This is from the person who states he is using the 'appeal to authority' fallacy in his argument. Although, I think it was really another fallacy, one that I don't know the name for. In short, taking someone else's statement and applying a thick layer of interpretation without any references to back up a bit of it.

> - evidently you find quarreling more interesting
> than I do.

No I find rehtorical arguments about how what you think someone else, who is claimed to be an expert, meant in an out of context sentence invalidates my points to be extremely rude. Don't tell me the Capers, Einstein, or Confuscious says I'm wrong or that your dad is bigger than my dad. If Capers thinks I'm wrong and cares he'll have to tell me himself. Argue your own points.

If you want to discuss the issue discuss it. If you have something specific (i.e. not 'they are different') to point out about big project, do so. If you have a refence to point me to that describes why it doesn't make sense to disuss big projects in this context, do so. Leave the debate team tactics at grade school.

I don't see how a small project is more relevant than a large one in the context of this thread. And no, 'Capers says so' isn't compelling. Your argument is that big projects are different than small projects. Thank you for that amazing observation.

James Watson

Posts: 2024
Nickname: watson
Registered: Sep, 2005

Re: Where Did All the Beautiful Code Go? Posted: Mar 29, 2006 5:49 PM
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> One more point: Some devices that are supposed to improve
> code quality on occasion might, in fact, lower quality.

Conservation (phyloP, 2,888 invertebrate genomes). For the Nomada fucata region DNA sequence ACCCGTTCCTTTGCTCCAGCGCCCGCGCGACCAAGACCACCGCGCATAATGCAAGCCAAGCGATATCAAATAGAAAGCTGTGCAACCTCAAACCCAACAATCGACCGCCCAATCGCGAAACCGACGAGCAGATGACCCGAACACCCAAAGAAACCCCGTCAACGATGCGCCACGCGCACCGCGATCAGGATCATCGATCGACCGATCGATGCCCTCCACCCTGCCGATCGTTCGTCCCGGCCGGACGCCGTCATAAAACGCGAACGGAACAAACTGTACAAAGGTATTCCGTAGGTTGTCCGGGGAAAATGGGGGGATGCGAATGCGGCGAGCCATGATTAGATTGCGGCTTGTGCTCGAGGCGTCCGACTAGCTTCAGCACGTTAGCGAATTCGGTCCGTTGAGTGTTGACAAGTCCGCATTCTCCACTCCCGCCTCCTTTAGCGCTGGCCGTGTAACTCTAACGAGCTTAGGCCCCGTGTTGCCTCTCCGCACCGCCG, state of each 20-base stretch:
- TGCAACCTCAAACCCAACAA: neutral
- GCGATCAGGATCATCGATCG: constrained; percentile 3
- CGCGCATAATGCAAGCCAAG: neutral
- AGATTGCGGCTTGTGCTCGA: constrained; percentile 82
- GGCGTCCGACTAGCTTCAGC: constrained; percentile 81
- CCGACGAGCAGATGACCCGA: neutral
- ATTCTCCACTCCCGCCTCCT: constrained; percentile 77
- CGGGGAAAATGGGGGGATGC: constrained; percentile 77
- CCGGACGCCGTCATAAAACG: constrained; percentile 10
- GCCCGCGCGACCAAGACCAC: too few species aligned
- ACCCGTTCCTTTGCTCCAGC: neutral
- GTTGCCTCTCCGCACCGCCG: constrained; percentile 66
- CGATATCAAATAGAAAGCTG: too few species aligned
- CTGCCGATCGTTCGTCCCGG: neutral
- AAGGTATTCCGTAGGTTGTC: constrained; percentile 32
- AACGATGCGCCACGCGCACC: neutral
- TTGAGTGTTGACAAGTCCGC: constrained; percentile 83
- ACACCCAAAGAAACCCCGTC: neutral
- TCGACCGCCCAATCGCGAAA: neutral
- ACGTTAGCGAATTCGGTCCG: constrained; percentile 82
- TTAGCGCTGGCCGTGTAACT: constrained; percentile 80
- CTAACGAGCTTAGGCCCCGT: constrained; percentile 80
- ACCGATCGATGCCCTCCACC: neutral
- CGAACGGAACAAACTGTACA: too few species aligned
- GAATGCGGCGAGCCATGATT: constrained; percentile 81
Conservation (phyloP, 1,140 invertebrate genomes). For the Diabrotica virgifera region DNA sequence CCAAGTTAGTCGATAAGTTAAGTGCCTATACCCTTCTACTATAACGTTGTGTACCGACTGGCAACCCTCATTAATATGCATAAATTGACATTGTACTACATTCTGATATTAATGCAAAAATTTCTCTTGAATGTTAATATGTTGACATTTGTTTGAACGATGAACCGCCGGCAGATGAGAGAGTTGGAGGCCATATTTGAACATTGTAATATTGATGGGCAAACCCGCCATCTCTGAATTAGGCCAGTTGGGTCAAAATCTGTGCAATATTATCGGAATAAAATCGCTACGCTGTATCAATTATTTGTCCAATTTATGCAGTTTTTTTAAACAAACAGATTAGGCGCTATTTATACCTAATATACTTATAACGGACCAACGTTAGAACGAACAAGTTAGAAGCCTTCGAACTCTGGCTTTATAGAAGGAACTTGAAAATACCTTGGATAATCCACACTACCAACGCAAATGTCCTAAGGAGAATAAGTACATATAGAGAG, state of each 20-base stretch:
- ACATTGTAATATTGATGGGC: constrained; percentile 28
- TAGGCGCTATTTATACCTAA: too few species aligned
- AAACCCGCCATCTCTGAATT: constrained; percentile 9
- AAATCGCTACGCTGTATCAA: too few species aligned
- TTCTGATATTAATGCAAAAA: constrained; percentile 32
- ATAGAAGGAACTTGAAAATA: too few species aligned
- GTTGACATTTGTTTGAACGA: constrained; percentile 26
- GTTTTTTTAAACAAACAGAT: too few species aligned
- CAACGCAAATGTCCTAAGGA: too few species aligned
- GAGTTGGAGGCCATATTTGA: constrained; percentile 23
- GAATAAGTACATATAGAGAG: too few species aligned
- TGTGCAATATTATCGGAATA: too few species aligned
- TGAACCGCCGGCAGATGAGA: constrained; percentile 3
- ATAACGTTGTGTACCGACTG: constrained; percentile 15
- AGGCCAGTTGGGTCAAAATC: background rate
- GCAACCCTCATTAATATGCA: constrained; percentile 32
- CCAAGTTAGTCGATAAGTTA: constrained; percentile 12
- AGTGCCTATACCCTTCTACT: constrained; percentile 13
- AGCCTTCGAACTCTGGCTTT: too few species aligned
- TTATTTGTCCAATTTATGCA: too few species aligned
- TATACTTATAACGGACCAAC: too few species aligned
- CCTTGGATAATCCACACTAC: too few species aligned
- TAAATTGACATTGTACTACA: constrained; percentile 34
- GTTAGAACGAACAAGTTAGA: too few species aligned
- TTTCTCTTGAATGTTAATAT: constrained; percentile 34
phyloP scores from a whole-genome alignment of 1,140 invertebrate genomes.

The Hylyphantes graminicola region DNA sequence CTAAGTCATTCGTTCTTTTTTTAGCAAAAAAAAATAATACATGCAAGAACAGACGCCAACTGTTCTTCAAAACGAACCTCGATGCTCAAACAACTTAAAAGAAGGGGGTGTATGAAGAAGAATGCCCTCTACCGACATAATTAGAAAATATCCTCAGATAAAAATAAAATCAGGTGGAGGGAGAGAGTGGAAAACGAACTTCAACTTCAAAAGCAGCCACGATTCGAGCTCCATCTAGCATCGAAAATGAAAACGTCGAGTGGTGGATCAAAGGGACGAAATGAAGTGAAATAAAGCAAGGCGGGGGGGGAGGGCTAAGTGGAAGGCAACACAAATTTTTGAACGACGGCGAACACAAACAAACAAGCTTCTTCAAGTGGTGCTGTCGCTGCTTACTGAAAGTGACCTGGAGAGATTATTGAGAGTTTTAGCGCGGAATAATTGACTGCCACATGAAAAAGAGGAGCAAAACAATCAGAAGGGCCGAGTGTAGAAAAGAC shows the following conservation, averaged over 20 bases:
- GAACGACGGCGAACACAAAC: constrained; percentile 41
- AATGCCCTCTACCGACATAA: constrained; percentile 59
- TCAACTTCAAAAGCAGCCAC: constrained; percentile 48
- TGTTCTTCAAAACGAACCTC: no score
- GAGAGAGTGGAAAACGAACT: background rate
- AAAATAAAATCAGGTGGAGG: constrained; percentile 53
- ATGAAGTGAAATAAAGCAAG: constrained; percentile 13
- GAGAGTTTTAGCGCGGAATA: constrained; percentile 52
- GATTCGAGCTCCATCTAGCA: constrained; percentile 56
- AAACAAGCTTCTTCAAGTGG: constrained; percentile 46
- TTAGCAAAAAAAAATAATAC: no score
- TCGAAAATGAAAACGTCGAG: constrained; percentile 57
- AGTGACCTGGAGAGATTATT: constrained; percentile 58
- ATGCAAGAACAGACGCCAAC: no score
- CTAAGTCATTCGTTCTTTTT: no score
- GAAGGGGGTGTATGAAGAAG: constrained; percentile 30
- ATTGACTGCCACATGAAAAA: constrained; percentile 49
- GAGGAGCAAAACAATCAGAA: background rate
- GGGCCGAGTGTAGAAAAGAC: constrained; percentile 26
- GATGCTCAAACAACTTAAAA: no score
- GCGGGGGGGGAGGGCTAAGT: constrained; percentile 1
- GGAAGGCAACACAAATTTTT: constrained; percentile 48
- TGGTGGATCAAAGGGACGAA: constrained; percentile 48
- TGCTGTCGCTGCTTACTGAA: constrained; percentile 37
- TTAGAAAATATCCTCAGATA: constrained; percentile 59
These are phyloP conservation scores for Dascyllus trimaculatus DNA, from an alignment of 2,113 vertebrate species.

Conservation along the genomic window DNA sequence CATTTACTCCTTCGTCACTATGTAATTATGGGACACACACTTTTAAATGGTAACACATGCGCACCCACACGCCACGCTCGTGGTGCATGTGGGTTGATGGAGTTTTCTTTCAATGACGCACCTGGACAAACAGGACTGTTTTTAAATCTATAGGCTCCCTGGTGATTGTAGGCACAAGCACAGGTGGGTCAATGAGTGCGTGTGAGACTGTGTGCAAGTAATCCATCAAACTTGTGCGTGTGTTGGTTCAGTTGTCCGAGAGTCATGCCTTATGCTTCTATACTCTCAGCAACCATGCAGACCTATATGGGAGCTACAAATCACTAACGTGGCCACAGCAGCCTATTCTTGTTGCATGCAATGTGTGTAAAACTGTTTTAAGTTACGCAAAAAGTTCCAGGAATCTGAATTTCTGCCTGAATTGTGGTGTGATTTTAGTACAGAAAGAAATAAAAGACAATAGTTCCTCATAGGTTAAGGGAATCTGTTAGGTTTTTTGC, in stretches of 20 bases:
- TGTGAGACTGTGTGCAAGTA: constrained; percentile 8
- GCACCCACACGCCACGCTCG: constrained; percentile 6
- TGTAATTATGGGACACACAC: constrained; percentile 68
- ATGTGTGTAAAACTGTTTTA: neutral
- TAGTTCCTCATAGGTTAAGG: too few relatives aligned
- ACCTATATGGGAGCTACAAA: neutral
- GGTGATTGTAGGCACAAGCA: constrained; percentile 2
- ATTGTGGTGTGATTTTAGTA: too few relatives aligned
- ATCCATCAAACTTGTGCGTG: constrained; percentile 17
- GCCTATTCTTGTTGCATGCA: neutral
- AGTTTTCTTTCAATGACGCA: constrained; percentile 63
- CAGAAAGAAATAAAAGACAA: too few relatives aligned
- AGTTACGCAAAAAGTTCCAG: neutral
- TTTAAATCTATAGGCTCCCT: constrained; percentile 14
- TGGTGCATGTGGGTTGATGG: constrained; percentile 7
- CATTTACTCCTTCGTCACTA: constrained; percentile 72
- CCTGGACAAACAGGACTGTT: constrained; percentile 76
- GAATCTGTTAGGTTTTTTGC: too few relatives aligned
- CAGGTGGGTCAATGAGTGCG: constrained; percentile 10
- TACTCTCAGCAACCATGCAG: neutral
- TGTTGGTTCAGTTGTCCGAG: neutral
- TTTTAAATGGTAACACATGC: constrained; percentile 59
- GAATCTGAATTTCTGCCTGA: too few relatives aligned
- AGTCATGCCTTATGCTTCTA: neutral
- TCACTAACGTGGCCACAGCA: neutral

> For instance, I worked years ago an a Web site/enterprise
> app using Perl. I was rather experienced, and tended to
> repeat code all over the place. While I now frown upon
> that practice, I also recall that that code base actually
> worked really well, and was also easy to maintain: Since
> almost everything happening at a given place could be
> understood just by looking at a screenful of code, bugs
> were easy to fix and find. The low level of abstraction in
> the code made it easy to work with that code. I could get
> right to what I wanted to do or where I wanted to fix a
> bug, and be done with it.

What about when the code that was pasted into many different places needs to change?

Having spent many a week modifying code that was repeated over and over again, I can say that it was definitely not easy to maintain.

But I think I agree with your general point here. Striking right the balance is an art and not an easy one.

To be honest, I'm a little cynical about the prospects of a project full of beautiful code. There are very few times that I open up someone else's source and feel good about what I see. The same it true for a lot of my own code. It's entropy. A lot more states are disordered than ordered.

Isaac Gouy

Posts: 527
Nickname: igouy
Registered: Jul, 2003

Re: Where Did All the Beautiful Code Go? Posted: Mar 29, 2006 6:52 PM
Reply to this message Reply
> > If there are common issues between large projects and
> > small projects, why would you choose to study those
> > common issues in large projects where there are
> > additional (dominant) problems, rather than studying
> > them in small projects where they stand alone?

> Now you are implying that small projects have one